The inferences drawn from the levels of sequence divergence can also be made from the analyses of the population genetics of the species (Table 2). Whereas the nucleotide diversity (π) of the haplotypes is low in all the species, regardless of the spatial level investigated (the whole archipelago or single islands), haplotype diversity (Hd) appears to be high in certain species (Table 2). On this basis we can discern two categories, species with (a) high overall and per-island Hd haplotypic diversity, namely Sancus acoreensis, and P. oromii; and species with (b) low overall and per-island Hd, namely G. occidentalis, Savigniorrhipis acoreensis, A. hamiltoni and A. dolosus. The islands with the highest Hd differ between the six species. In the case of G. occidentalis, Santa Maria has the highest Hd and hosts the highest number of unique haplotypes, with the remaining islands exhibiting lower values. For Sancus acoreensis it is mainly the central group of islands, namely Faial, Pico, São Jorge, and Terceira, together with the eastern island of São Miguel, that harbour most of the Hd and unique haplotypes, with Terceira being the richest. In P. oromii it is again the central group of islands, together with Santa Maria, which host most of the species haplotypes.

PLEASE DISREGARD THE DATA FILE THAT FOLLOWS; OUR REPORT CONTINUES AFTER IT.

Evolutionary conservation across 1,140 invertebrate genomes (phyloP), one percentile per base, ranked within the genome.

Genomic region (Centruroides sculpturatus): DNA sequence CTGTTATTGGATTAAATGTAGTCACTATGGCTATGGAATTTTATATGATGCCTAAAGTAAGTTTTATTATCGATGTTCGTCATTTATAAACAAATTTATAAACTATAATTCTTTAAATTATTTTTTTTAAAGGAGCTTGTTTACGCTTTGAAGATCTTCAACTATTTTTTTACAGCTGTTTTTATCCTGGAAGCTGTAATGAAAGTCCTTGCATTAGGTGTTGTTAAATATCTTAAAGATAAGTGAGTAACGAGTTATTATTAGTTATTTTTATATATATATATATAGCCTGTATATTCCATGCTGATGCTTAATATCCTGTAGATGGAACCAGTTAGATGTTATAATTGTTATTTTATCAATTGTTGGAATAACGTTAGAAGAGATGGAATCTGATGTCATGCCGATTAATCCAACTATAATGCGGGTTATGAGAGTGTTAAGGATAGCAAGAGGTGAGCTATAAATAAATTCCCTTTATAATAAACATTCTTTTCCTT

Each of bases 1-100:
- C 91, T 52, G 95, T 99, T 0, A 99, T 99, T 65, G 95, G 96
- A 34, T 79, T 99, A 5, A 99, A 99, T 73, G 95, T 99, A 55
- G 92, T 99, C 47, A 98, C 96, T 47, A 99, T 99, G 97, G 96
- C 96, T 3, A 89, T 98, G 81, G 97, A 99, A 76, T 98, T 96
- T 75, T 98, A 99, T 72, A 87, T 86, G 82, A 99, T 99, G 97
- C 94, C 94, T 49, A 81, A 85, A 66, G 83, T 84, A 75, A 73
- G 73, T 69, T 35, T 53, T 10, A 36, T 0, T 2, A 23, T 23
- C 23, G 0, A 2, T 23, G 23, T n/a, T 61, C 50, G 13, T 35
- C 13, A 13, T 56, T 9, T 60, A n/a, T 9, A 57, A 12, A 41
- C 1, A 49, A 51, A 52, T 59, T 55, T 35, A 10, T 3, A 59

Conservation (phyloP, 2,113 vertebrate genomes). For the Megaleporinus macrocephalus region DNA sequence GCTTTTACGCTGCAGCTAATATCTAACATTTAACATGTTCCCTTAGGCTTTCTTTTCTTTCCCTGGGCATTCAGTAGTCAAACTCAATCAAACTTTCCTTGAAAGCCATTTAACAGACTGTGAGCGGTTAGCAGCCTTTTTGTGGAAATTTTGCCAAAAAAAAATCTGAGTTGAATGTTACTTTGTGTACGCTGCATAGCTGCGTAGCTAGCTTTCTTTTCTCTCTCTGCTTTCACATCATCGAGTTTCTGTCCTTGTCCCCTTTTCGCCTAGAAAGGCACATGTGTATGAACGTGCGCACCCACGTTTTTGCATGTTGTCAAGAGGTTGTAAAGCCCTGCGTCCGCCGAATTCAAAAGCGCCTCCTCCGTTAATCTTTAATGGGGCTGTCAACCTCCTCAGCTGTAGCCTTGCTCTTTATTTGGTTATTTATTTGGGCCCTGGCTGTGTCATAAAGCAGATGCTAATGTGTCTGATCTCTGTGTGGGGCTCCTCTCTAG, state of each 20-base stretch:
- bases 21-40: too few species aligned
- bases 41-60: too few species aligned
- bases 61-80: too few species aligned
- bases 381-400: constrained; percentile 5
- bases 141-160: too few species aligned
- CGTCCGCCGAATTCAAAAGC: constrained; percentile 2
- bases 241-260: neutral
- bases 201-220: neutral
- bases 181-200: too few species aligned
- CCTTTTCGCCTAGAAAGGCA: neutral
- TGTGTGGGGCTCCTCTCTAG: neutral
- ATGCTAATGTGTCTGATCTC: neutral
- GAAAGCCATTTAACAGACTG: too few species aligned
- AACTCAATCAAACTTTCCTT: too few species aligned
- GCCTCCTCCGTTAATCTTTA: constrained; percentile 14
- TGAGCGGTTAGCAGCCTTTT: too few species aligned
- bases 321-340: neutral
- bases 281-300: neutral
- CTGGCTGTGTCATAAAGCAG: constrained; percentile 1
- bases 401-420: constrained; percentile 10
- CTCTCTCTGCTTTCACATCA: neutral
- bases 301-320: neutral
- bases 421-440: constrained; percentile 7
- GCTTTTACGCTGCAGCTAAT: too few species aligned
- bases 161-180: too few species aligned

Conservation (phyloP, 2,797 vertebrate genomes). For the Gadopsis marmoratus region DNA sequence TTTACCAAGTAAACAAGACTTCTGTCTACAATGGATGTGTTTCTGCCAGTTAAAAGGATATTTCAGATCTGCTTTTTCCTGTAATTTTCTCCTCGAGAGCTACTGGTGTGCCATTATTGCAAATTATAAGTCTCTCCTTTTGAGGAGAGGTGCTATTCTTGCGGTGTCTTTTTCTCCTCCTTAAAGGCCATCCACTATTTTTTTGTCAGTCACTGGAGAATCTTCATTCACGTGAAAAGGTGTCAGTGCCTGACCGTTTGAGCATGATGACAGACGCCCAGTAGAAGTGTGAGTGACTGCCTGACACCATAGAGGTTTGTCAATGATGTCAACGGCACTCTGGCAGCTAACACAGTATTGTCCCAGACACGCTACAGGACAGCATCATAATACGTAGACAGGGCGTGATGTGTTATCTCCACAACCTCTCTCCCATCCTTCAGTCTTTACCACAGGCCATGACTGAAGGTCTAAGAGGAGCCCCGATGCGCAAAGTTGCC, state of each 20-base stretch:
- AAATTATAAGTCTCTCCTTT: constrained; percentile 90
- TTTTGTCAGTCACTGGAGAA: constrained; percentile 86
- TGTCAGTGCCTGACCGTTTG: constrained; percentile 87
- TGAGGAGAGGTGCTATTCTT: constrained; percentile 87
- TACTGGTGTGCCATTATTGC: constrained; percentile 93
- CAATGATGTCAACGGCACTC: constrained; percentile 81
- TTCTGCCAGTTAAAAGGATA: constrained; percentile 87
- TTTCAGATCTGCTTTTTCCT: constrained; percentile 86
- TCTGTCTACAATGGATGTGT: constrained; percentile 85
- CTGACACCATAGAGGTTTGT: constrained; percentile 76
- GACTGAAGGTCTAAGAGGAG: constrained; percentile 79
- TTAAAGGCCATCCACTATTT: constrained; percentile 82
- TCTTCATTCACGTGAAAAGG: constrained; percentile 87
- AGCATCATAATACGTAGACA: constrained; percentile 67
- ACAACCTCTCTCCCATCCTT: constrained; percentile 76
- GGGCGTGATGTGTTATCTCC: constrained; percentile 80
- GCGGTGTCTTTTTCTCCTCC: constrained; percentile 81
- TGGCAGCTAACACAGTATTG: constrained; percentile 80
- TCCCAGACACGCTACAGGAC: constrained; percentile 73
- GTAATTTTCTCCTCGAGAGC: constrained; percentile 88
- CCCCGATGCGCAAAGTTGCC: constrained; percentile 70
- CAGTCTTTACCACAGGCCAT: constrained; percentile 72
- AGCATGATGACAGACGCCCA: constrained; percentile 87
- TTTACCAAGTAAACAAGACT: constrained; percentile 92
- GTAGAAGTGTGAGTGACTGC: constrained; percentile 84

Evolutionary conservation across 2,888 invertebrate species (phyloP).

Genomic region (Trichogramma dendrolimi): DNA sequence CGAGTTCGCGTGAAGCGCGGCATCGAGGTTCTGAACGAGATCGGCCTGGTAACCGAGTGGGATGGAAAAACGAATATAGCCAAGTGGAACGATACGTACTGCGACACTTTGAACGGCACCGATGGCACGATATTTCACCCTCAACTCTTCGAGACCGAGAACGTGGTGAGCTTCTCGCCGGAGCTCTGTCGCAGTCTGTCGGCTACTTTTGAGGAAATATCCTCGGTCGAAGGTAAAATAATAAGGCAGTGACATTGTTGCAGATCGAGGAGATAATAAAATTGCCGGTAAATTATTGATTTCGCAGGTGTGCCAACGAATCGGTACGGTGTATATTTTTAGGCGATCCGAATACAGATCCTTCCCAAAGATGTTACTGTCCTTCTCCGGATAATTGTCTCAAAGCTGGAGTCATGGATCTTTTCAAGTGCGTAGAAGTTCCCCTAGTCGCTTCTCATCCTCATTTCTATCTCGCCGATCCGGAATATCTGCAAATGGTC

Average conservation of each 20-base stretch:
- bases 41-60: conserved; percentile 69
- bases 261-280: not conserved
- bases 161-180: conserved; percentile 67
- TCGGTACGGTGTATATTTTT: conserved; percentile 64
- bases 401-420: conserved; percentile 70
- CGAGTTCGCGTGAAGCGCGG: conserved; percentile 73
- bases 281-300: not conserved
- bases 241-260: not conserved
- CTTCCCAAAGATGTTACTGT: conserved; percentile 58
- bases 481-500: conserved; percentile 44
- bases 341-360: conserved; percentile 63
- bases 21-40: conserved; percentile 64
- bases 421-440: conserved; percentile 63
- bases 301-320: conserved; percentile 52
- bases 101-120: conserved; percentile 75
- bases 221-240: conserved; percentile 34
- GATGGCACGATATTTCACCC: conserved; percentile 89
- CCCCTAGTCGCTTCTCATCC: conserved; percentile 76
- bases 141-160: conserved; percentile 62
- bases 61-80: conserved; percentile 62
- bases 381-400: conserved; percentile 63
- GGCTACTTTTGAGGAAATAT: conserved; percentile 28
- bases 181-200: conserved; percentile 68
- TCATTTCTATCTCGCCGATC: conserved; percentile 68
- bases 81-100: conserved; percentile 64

The inconsistency between the archipelago’s apparent geological age and levels of genetic diversity creates space for questioning the actual time that these taxa have been differentiating in the Azores. The low levels of genetic diversity they exhibit suggest either or both a much shorter diversification time on the Azores than assumed based on the archipelago’s ages reported in the literature or a dramatic loss of genetic diversity due to significant demographic changes. According to the neutrality tests it appears that for four species a departure from constant population size cannot be supported, whereas both the canopy spider Sancus acoreensis and the canopy bug P. oromii show signs of a recent population expansion (Table 2). Hence, notwithstanding the anthropogenic habitat loss of recent centuries, the signal for the latter two species is of recent diversification. The inference of geographical expansion within the archipelago is also corroborated by the complex and extended haplotype networks both species exhibit (Additional file 1: Figure S2). However, we cannot exclude the possibility of this recent expansion being preceded by cryptic past episodes of loss of genetic diversity.

Divergence time estimates and colonization patterns